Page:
When our first child graduated and left for college, I wondered how he’d do. I’d always been confident about our decision to homeschool, he’d done well on his college boards and even won a scholarship, but…on some level, I still worried that I hadn’t done everything I possibly could to prepare him. (I now realize this is a common fear for first-generation homeschoolers with their first child.)
A few weeks into the semester, I asked him over the phone if there was anything he hadn’t been prepared for at school. “Well….” he said.
I flinched, waiting for him to tell me how sorry his education had been in comparison to the other students at his private, Christian college or that he’d been socially unprepared or some other awful thing. My mind raced.
“Yes?” I squawked.
“It’s just that…sometimes I’m not sure what format the professors want their papers in, so I’m still learning their preferred styles.”
And that was it. What? That’s it?! I had the same issue my first year in college, so I know it wasn’t a homeschooler thing. It was a professor thing. Whew!
With our last child about to graduate in a couple of years, the fears have lessened, but I’m still mindful of helping her be prepared. Whatever your child’s goals after high school, I think it’s important to have them college ready, whether they’ve expressed a desire to attend college or not. After all, you just never know what life will bring.
When I’m asked how to prepare a homeschooled high schooler for the college environment, the following are some quick tips I give.
There’s loads of info out there about preparing transcripts and counting credits, so I’m not going to get into that right now.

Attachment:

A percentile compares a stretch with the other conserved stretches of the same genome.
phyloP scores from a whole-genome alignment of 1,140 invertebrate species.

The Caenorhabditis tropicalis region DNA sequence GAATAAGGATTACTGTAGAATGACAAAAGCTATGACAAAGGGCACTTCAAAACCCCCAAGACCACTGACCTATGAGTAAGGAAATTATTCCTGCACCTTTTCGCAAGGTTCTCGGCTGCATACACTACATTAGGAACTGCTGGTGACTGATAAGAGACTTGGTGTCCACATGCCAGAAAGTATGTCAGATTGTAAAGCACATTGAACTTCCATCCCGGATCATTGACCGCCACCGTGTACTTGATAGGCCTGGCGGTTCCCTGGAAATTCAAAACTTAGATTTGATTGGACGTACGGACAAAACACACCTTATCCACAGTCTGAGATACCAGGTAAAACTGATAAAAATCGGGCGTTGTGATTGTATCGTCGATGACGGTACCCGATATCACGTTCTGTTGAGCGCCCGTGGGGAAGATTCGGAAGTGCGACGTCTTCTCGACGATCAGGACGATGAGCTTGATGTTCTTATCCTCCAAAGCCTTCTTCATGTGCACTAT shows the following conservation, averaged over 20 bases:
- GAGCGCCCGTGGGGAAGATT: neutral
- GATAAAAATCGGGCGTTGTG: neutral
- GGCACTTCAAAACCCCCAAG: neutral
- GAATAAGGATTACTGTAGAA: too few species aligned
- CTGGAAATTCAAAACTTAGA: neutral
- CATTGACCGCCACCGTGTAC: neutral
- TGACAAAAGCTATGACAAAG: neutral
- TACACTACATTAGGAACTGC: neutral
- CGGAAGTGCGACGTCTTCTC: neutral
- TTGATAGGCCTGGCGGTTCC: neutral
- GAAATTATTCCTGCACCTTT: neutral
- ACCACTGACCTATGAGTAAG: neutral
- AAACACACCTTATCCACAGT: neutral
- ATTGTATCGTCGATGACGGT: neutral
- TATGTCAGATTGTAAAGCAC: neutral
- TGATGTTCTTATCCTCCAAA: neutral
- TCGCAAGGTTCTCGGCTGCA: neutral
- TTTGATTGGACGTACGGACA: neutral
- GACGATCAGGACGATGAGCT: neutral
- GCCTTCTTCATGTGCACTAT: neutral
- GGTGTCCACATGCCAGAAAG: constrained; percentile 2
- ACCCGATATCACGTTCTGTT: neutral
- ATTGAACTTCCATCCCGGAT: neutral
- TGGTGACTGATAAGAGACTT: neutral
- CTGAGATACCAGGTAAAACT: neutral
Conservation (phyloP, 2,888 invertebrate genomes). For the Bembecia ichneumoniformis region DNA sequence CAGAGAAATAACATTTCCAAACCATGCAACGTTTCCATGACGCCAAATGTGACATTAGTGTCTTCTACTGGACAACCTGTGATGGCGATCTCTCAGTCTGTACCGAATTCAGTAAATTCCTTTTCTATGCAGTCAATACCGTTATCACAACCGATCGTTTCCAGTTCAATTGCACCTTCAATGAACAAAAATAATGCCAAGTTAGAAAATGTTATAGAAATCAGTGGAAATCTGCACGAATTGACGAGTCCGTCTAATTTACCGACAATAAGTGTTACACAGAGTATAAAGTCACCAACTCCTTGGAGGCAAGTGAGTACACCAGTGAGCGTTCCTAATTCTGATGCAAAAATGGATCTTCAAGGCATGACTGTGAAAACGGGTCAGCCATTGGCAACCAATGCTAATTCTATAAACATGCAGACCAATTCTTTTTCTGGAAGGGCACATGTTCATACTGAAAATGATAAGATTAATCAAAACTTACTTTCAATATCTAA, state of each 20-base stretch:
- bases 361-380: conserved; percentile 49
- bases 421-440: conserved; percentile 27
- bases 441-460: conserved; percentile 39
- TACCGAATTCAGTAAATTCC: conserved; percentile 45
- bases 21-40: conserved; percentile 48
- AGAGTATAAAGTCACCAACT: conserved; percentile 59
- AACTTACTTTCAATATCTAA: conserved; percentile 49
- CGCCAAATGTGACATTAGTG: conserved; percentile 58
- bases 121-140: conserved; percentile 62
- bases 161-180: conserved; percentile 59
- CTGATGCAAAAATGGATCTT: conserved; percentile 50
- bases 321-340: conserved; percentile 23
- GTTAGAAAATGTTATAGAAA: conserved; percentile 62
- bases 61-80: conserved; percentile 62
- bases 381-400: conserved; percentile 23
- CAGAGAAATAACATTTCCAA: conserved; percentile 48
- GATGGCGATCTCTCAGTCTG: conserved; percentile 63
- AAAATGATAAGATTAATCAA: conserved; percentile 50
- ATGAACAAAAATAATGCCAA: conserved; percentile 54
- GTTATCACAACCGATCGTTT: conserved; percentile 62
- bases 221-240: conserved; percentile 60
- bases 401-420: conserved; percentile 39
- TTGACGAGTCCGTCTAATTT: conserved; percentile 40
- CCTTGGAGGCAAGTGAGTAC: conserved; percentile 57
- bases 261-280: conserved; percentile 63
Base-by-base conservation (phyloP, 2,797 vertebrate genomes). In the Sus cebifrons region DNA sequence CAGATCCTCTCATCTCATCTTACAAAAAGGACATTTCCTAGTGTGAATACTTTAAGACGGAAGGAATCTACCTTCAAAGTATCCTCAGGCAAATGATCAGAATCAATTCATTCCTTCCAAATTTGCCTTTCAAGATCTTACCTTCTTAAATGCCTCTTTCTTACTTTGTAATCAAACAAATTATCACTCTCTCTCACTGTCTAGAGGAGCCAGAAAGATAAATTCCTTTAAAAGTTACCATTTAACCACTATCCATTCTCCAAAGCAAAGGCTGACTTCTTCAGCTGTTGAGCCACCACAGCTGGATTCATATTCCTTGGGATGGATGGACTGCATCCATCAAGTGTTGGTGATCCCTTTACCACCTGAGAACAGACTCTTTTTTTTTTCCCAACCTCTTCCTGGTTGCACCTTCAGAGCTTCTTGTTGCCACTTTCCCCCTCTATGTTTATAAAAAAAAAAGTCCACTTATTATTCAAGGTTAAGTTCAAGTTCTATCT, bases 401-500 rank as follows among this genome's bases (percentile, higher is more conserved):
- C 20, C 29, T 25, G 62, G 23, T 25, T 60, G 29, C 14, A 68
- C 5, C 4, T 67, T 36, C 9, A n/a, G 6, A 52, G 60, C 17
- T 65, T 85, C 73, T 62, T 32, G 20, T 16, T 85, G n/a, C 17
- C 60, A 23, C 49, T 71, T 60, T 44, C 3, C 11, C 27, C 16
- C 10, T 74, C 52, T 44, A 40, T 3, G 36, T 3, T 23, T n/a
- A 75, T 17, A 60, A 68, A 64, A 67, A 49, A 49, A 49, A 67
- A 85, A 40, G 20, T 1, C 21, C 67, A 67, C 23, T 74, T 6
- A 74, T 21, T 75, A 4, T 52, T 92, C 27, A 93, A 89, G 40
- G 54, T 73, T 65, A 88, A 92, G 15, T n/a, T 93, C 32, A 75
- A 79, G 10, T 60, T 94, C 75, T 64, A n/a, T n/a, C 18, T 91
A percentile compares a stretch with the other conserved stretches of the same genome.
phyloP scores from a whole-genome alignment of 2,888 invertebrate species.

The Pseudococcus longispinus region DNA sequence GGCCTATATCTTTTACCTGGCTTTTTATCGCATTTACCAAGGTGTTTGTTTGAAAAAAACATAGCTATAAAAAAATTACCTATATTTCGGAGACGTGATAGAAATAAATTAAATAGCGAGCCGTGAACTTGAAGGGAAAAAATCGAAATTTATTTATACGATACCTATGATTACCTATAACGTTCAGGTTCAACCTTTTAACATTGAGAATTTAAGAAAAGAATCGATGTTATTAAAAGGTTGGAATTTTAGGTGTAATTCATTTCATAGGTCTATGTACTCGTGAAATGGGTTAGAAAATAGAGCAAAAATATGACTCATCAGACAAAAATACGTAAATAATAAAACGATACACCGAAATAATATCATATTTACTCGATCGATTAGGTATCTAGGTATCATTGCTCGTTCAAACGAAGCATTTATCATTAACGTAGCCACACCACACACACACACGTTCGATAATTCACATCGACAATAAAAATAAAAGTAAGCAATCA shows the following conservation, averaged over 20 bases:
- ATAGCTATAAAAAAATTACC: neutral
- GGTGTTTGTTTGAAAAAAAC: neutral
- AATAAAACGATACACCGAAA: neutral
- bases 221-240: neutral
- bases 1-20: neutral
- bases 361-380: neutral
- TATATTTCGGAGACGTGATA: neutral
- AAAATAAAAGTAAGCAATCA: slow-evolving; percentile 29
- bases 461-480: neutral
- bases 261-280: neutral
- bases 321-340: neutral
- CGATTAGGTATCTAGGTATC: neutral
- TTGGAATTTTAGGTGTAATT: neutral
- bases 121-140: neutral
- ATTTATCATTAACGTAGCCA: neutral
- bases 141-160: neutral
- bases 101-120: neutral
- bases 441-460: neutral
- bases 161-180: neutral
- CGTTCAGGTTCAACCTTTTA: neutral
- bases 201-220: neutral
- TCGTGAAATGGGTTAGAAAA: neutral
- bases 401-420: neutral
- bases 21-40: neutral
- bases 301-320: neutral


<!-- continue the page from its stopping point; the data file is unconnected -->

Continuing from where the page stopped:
Donna Young’s site will forever and ever be my favorite source for that sort of help and all her forms are free. Her site has been a lifesaver for me! While I can’t possibly cover every aspect of college admissions, this is what I’d tell you if you and I were sitting over coffee:
Have your children take as much math as they can.
It will only help on ACT/SATs and bulk up your transcript. For some kids, like a couple of mine, math is not their strong suit, so take them as far as their ability allows.
For all students, I highly recommend regular work with test prep materials, and the math portions of these take a lot of the fear out of college board testing. We’ve had good experiences with the Princeton Review series.
They have materials for the PSAT, ACT, SATs, AP exams and more. Don’t wait till just before test dates. Spread it out over several months or even school year.
Other than high school required reading and memorizing lists of vocabulary, my recommendation is to read widely from a variety of genres.
My kids have naturally learned vocabulary and explored topics I would have never thought to cover, simply from free reading. I like Chris Davis’ lists of books, and we also use some of the Sonlight materials. We also enjoyed Visual Latin, and any foreign language your child takes will only help with understanding roots of words, which are the building blocks of vocabulary.
Start to tailor curriculum to your child’s interests.
This is one of the beauties of homeschooling. When a person is really interested in a topic, they’ll learn more than you’d ever have imagined possible!
Among my four kids, they’ve fulfilled graduation requirements with courses specific to their interests: photography, Irish Dance, marine biology, calculus, Spanish, German, and 20th century history, to name a few.
Assign subjects and topics they don’t love, too.
One of the pitfalls of homeschooling can be avoiding subjects you don’t like. But college, and life, doesn’t work that way. Sometimes you just have to bite the bullet and read the book or do the math lesson. And on that note…
Another temptation is to move deadlines for your child because you can, and the sun is out, and you were up late watching movies anyway…I’m not saying never do that (well, because it’s fun and because you can), but sometimes you have to be the heavy and make them see it through and get their assignment in when you said it was due.
Apparently, I’ve gotten a bit relaxed about this, because my most recent graduate remarked to me this week that it’s been a challenge for her to remember deadlines for her college classes. I’m working on this with my last high schooler!